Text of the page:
Maintenance of Accessible Features

CaptureBy John W. Egan

Despite the url (www.adatitleiii.com) and frequent federal focus of this blog, it is important to remember that many states and municipalities have their own disability access laws and regulations with which businesses must comply. Although many state and local requirements are similar to the ADA, this is not always

By Eden Anderson

As we have previously noted, Title III of the ADA requires that public accommodations provide, at their expense, “auxiliary aids and services” to ensure “effective communication” with persons with hearing disabilities.  The “nature, length, complexity, and context of the communication” at issue and the individual’s “normal method of communication” must be

As we’ve previously reported, new Department of Justice rules give individuals with mobility disabilities the right under the ADA to use a wide variety of non-traditional powered mobility devices in public accommodations facilities.  The lawsuits and complaints about this issue are on the rise so businesses should familiarize themselves with this issue to avoid

By Chris Palamountain

Over a year after beginning the effort, the Access Board’s Medical Diagnostic Equipment Accessibility Standards Advisory Committee ended 2013 by issuing its final report on accessibility standards for medical equipment.  This report comments on and recommends technical requirements to ensure the accessibility of certain types of medical equipment to persons with disabilities. 

By Minh Vu and Paul Kehoe

As we reported earlier this month, the Department of Transportation (DOT) issued regulations under the Air Carrier Access Act (ACA) making it easier for airline passengers with disabilities to access both airline websites and terminal kiosks.  These regulations provide a window into the Administration’s view of website and kiosk accessibility, and likely serve as a precursor to forthcoming regulations from the Department of Justice (DOJ) on these subjects for state/local governments and public accommodations.  Since all agencies have an opportunity to review proposed regulations during the interagency review process, we assume that DOJ had input into the new DOT rules.  Here is a closer look at key parts of the new DOT regulations:

Basic Website Requirements.  Airlines that operate at least one aircraft having a seating capacity of more than 60 passengers must make their primary website accessible in two phases.  First, by December 12, 2015, they must ensure that web pages on their primary website associated with core travel information and services (reservations, online check-in, flight status updates, itinerary access, frequent flyer account access, carrier contact information, etc.) conform with WCAG 2.0 Level AA.  Second, by December 12, 2016, all other webpages on the airline’s primary website must conform with these guidelines. The regulations also require airlines to consult with individuals with visual, auditory, tactile and cognitive disabilities, or organizations representing these disability types to test the usability of the updated websites.  The DOT did not indicate what, if anything, covered airlines should be doing to facilitate access for those individuals who cannot use the websites in the meantime.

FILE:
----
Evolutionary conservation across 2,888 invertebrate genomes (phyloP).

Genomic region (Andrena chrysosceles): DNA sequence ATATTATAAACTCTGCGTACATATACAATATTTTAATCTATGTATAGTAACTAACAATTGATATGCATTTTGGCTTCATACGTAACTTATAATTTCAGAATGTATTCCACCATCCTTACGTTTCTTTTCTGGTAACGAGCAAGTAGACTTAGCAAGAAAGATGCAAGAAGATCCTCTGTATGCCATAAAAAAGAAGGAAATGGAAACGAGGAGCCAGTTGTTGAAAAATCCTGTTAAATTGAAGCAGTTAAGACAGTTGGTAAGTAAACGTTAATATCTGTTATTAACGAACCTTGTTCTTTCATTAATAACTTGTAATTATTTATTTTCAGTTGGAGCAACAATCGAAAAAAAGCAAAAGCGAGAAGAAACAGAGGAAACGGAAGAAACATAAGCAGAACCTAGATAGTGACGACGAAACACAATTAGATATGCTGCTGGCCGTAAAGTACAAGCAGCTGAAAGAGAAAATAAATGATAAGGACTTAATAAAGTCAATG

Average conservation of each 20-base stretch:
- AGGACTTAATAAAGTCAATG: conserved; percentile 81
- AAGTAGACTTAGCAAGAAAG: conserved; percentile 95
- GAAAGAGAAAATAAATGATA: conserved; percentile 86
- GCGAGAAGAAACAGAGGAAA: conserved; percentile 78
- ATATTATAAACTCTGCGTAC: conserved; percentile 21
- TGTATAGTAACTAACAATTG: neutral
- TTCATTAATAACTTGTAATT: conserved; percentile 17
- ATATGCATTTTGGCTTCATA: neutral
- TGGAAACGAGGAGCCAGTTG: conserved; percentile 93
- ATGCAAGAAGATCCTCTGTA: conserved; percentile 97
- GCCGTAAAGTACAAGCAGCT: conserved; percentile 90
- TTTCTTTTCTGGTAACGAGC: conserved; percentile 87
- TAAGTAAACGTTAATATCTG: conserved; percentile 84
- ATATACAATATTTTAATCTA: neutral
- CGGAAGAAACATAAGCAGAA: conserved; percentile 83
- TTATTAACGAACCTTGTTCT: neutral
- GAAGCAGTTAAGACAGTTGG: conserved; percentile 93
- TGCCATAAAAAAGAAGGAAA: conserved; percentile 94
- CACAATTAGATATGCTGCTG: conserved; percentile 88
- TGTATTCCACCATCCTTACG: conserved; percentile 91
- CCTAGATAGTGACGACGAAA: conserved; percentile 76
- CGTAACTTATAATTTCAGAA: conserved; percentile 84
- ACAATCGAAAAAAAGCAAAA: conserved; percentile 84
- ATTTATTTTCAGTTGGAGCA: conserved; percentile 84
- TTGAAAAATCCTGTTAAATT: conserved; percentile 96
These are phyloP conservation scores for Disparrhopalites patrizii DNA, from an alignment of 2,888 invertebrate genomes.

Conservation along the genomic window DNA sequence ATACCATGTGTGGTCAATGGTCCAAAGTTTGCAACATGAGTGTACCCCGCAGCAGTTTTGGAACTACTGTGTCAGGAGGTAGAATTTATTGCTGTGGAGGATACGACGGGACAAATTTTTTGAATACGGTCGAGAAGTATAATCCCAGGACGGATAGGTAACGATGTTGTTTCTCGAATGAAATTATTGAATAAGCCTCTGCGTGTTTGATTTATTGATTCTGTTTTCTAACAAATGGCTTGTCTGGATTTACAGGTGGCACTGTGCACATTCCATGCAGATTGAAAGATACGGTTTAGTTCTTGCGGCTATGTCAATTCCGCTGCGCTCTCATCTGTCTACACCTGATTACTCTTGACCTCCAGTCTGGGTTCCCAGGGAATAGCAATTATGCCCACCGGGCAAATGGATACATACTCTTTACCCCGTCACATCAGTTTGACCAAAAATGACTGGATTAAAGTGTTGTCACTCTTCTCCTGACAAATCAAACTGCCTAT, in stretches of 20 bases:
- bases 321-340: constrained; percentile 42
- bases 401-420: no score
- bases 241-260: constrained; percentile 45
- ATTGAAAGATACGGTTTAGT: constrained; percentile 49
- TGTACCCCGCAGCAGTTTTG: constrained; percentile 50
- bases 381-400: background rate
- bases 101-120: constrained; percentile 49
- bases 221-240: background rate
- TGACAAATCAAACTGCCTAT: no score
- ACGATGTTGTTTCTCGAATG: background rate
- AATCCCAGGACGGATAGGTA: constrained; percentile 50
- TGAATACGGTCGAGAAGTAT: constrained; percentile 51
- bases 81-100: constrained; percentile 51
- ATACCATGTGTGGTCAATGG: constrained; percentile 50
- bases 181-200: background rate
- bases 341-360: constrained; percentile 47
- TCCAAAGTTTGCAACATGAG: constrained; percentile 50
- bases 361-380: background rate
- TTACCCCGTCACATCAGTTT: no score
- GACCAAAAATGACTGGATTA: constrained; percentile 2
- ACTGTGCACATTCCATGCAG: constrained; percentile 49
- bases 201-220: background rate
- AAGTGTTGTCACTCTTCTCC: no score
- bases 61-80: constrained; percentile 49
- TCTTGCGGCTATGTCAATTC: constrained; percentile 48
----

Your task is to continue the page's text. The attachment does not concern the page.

The regulations also require airlines to provide web-based fare discounts, which are generally offered at a lower cost, and other web-based amenities, to customers with disabilities who are unable to use the airline’s website.  Also, ticket agents that are not small businesses will be required to provide the same web-based fares to customers with a disability who cannot use the agents’ website as of June 10, 2014.
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By Minh N. Vu

Last week, the Department of Transportation (DOT) issued final regulations that govern the websites and automated kiosks of U.S. and foreign air carriers.  The regulations have not yet been officially published in the Federal Register but we wanted to get the news (and the regulations) to you as soon as possible.

By Minh N. Vu

The Department of Justice’s (DOJ) deadline for hotels, health clubs, and other public accommodations to retrofit their existing pools and spas with either a pool lift or sloped entry ramp is January 31, 2013.  Under regulations the DOJ issued in 2010, all pools with less than 300 linear feet of wall

We proudly announce the American Hotel & Lodging Association’s publication of the first-of-its kind Americans with Disabilities Act (ADA) Guide for Lodging Owners and Operators, authored by Minh N. Vu with contributions from Karen StephensonKristina Launey, and Laura Robinson.  The AH&LA developed this comprehensive, 80-page, guide to provide owners and